Brian Kelly hopes to lead the Irish back to a BCS bowl in 2012.
Can Brian Kelly Lead Notre Dame to a BCS Bowl?
David Fox (@DavidFox615)
Considering the BCS likely ceases to exist in two years, Kelly’s under some pressure here. The bigger question is if Kelly will be the coach who returns Notre Dame to national prominence and to a level where the Irish are playing meaningful postseason games. In that sense, Notre Dame still has a long way to go. The closest Notre Dame has come to playing at that elite level in recent years was the 31-13 win over Big Ten Legends champ Michigan State in September last season. At the same time, Notre Dame lost by multiple touchdowns to USC and Stanford and then by 4 in the bowl game to a weakened Florida State team. Turnovers were a major culprit in last year’s 8-5 season, but it’s not like Notre Dame was an otherwise dominating team – the Irish were 35th nationally in total offense and 30th in total defense. With the quarterbacks continuing to struggle in the spring combined with the sudden departure of defensive end Aaron Lynch, it’s tough to see Notre Dame improving drastically from last season. However, I’m a believer in Kelly. If he can’t bring Notre Dame back, the probably might be with Notre Dame, not the coach. Kelly has won at every stop, including two Division II national championships at Grand Valley State. He’s won at programs where most of his predecessors have not – Central Michigan and Cincinnati. There’s too much of a track record here for me to think Kelly suddenly will be a failure in South Bend. It’s going to take a few years, but Kelly deserves time to get his chance.
Braden Gall (@BradenGall)
The initial luster has certainly worn off of the Brian Kelly hiring in South Bend, but I am still a believer that the offensive guru will be able to return Notre Dame to national prominence. It just won't happen in 2012. Kelly stepped onto campus in northern Indiana with as much fanfare as a Jimmy Clausen commitment ceremony and he had quick success by winning eight games in his first year. With high expectations swirling last fall, the Irish lost two heartbreakers to start the season that should have been wins. Clearly, the Irish were a overrated by the preseason prognosticators — e.g., us here at Athlon Sports. But Kelly's bunch then finished the season 8-2 with their only losses coming at the hands of 10-2 USC and 11-2 Stanford.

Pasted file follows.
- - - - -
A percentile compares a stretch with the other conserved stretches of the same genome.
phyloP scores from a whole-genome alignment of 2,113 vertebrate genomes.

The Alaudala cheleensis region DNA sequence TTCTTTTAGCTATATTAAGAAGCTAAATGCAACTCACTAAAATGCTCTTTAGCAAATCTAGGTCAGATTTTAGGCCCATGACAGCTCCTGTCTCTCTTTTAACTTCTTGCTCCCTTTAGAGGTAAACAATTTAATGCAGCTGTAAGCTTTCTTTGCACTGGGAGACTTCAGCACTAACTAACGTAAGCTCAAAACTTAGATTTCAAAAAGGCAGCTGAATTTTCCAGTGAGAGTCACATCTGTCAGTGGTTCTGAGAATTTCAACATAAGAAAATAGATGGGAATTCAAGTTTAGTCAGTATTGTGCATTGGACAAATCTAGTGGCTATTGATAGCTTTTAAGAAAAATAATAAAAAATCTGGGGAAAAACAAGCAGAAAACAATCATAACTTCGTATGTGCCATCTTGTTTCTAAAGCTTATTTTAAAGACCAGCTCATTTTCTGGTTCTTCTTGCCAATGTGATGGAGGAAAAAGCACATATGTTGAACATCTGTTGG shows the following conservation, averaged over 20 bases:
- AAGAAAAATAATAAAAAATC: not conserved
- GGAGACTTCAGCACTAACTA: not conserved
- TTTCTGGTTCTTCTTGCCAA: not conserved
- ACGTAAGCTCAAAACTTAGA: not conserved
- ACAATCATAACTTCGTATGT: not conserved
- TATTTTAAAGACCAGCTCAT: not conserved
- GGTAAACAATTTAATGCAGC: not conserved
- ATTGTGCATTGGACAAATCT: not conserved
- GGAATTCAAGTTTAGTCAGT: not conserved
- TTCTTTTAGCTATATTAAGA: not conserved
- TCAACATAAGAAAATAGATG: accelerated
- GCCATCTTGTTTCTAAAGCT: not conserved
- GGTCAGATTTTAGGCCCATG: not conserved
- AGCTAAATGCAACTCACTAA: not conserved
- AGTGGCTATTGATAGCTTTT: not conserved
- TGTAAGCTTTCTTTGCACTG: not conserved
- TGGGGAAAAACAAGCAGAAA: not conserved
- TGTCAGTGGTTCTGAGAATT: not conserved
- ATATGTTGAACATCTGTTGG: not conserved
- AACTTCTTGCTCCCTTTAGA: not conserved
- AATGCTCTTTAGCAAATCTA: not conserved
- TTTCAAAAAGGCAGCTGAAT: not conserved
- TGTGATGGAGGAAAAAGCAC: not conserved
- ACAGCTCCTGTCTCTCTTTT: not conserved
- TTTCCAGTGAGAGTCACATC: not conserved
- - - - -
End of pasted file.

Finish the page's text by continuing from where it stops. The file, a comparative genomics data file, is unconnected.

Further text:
The bowl loss to Florida State was tough to watch, especially for anyone who has seen a Brian Kelly offense click on all cylinders. But the defense has clearly been upgraded since the Charlie Weis days and quarterback savior, Gunner Kiel, is, in fact, on campus. The quarterback position has weighted this program down with Kelly at the helm, but Kiel should be able to remedy the situation. Again, it just won't happen in 2012. This team will lose key pieces at the end of the season — Te'o, Eifert, Wood, Watt, Martin, etc — but has a chance to continue to improve after what could be three straight eight-win seasons. Kelly has recruited at an elite level, will have a stellar defensive line coming back and may finally have his quarterback in 2013 — if Kiel can develop. One huge if.
Steven Lassan (@AthlonSteven)
Considering the success Brian Kelly had at Grand Valley State, Central Michigan and Cincinnati, I’m a little surprised Notre Dame has recorded back-to-back eight-win seasons. Going 16-10 in two years isn’t awful, but there are high expectations at Notre Dame, and many, including myself, thought Kelly would have this team in contention for a BCS bowl last season.
I still think Kelly is one of the best coaches in college football, but I think this team might be a year away from contending for a BCS bowl. The Irish should be solid on defense, but losing end Aaron Lynch to a transfer will impact the pass rush. The secondary also suffered some key losses and could be an issue early in the year.
While the defense should be solid, Notre Dame’s offense remains a question mark. Who will start at quarterback in 2012? After Tommy Rees’ arrest in early May, Kelly’s decision under center may be easy – Everett Golson or Andrew Hendrix. Rees can be steady, but he’s not a difference-maker at quarterback. Finding consistency and jumpstarting the offense has to be the top priority for Kelly this fall.
Even if the Irish find a quarterback, getting to 10 wins won’t be easy. Notre Dame has road tests against Michigan State, USC and Oklahoma and home dates against Michigan, Stanford and BYU. With the personnel question marks and tough schedule, it seems 2013 may be the year Notre Dame returns to the BCS. And considering the upcoming changes to college football’s postseason, who knows what the BCS and Notre Dame’s bowl options will look like in 2014. The Irish won’t be left out, but getting into one of the BCS bowls isn’t going to get any easier.